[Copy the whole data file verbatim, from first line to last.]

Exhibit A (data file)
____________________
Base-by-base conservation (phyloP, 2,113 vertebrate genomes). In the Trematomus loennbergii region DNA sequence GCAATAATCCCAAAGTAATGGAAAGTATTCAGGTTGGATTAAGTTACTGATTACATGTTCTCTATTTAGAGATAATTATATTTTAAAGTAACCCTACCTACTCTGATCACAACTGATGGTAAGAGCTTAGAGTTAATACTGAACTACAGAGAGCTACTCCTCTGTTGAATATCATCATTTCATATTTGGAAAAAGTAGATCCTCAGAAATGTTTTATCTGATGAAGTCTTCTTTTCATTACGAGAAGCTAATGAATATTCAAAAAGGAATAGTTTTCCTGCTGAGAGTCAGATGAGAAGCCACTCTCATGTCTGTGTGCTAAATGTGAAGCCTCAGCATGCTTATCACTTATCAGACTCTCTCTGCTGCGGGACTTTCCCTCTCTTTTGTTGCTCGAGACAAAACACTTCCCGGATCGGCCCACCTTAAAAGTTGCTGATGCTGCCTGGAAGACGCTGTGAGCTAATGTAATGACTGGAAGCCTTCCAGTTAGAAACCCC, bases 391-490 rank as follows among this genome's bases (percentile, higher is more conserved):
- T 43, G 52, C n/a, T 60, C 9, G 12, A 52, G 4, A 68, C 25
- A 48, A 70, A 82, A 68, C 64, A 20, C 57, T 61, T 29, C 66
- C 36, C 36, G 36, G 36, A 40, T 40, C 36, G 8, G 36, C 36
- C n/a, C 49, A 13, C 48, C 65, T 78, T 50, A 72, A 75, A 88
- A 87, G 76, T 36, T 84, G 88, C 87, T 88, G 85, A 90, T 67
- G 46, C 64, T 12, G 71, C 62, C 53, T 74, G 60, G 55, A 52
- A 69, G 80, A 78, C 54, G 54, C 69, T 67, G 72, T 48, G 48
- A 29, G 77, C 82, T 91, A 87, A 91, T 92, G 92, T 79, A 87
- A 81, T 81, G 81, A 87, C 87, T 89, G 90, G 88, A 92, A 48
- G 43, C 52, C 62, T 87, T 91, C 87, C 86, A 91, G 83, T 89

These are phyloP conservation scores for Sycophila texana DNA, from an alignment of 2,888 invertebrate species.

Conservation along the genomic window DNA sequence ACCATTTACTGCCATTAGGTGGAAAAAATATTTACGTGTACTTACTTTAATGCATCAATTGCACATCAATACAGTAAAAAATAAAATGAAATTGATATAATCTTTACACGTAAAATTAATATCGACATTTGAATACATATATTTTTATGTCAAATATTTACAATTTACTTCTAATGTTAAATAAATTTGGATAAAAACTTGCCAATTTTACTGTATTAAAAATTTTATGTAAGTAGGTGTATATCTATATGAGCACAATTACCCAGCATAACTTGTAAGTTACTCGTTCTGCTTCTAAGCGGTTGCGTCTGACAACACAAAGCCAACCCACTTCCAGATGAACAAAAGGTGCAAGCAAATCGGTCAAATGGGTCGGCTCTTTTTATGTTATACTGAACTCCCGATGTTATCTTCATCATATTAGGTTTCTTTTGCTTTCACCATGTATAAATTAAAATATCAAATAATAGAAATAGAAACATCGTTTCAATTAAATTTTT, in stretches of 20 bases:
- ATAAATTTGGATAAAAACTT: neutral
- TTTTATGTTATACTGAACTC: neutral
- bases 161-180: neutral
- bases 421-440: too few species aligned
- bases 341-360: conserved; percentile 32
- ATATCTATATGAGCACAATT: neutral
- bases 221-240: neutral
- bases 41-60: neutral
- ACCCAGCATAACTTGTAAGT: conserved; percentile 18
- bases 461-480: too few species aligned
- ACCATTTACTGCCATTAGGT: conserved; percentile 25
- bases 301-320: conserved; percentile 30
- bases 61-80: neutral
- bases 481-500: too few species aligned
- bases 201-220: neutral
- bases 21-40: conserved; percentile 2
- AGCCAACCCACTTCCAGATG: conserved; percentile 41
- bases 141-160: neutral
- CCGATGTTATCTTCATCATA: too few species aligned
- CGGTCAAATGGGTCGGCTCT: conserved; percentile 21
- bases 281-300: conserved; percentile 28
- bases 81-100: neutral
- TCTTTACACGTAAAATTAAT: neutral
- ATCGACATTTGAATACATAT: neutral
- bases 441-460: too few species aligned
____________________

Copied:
Base-by-base conservation (phyloP, 2,113 vertebrate genomes). In the Trematomus loennbergii region DNA sequence GCAATAATCCCAAAGTAATGGAAAGTATTCAGGTTGGATTAAGTTACTGATTACATGTTCTCTATTTAGAGATAATTATATTTTAAAGTAACCCTACCTACTCTGATCACAACTGATGGTAAGAGCTTAGAGTTAATACTGAACTACAGAGAGCTACTCCTCTGTTGAATATCATCATTTCATATTTGGAAAAAGTAGATCCTCAGAAATGTTTTATCTGATGAAGTCTTCTTTTCATTACGAGAAGCTAATGAATATTCAAAAAGGAATAGTTTTCCTGCTGAGAGTCAGATGAGAAGCCACTCTCATGTCTGTGTGCTAAATGTGAAGCCTCAGCATGCTTATCACTTATCAGACTCTCTCTGCTGCGGGACTTTCCCTCTCTTTTGTTGCTCGAGACAAAACACTTCCCGGATCGGCCCACCTTAAAAGTTGCTGATGCTGCCTGGAAGACGCTGTGAGCTAATGTAATGACTGGAAGCCTTCCAGTTAGAAACCCC, bases 391-490 rank as follows among this genome's bases (percentile, higher is more conserved):
- T 43, G 52, C n/a, T 60, C 9, G 12, A 52, G 4, A 68, C 25
- A 48, A 70, A 82, A 68, C 64, A 20, C 57, T 61, T 29, C 66
- C 36, C 36, G 36, G 36, A 40, T 40, C 36, G 8, G 36, C 36
- C n/a, C 49, A 13, C 48, C 65, T 78, T 50, A 72, A 75, A 88
- A 87, G 76, T 36, T 84, G 88, C 87, T 88, G 85, A 90, T 67
- G 46, C 64, T 12, G 71, C 62, C 53, T 74, G 60, G 55, A 52
- A 69, G 80, A 78, C 54, G 54, C 69, T 67, G 72, T 48, G 48
- A 29, G 77, C 82, T 91, A 87, A 91, T 92, G 92, T 79, A 87
- A 81, T 81, G 81, A 87, C 87, T 89, G 90, G 88, A 92, A 48
- G 43, C 52, C 62, T 87, T 91, C 87, C 86, A 91, G 83, T 89

These are phyloP conservation scores for Sycophila texana DNA, from an alignment of 2,888 invertebrate species.

Conservation along the genomic window DNA sequence ACCATTTACTGCCATTAGGTGGAAAAAATATTTACGTGTACTTACTTTAATGCATCAATTGCACATCAATACAGTAAAAAATAAAATGAAATTGATATAATCTTTACACGTAAAATTAATATCGACATTTGAATACATATATTTTTATGTCAAATATTTACAATTTACTTCTAATGTTAAATAAATTTGGATAAAAACTTGCCAATTTTACTGTATTAAAAATTTTATGTAAGTAGGTGTATATCTATATGAGCACAATTACCCAGCATAACTTGTAAGTTACTCGTTCTGCTTCTAAGCGGTTGCGTCTGACAACACAAAGCCAACCCACTTCCAGATGAACAAAAGGTGCAAGCAAATCGGTCAAATGGGTCGGCTCTTTTTATGTTATACTGAACTCCCGATGTTATCTTCATCATATTAGGTTTCTTTTGCTTTCACCATGTATAAATTAAAATATCAAATAATAGAAATAGAAACATCGTTTCAATTAAATTTTT, in stretches of 20 bases:
- ATAAATTTGGATAAAAACTT: neutral
- TTTTATGTTATACTGAACTC: neutral
- bases 161-180: neutral
- bases 421-440: too few species aligned
- bases 341-360: conserved; percentile 32
- ATATCTATATGAGCACAATT: neutral
- bases 221-240: neutral
- bases 41-60: neutral
- ACCCAGCATAACTTGTAAGT: conserved; percentile 18
- bases 461-480: too few species aligned
- ACCATTTACTGCCATTAGGT: conserved; percentile 25
- bases 301-320: conserved; percentile 30
- bases 61-80: neutral
- bases 481-500: too few species aligned
- bases 201-220: neutral
- bases 21-40: conserved; percentile 2
- AGCCAACCCACTTCCAGATG: conserved; percentile 41
- bases 141-160: neutral
- CCGATGTTATCTTCATCATA: too few species aligned
- CGGTCAAATGGGTCGGCTCT: conserved; percentile 21
- bases 281-300: conserved; percentile 28
- bases 81-100: neutral
- TCTTTACACGTAAAATTAAT: neutral
- ATCGACATTTGAATACATAT: neutral
- bases 441-460: too few species aligned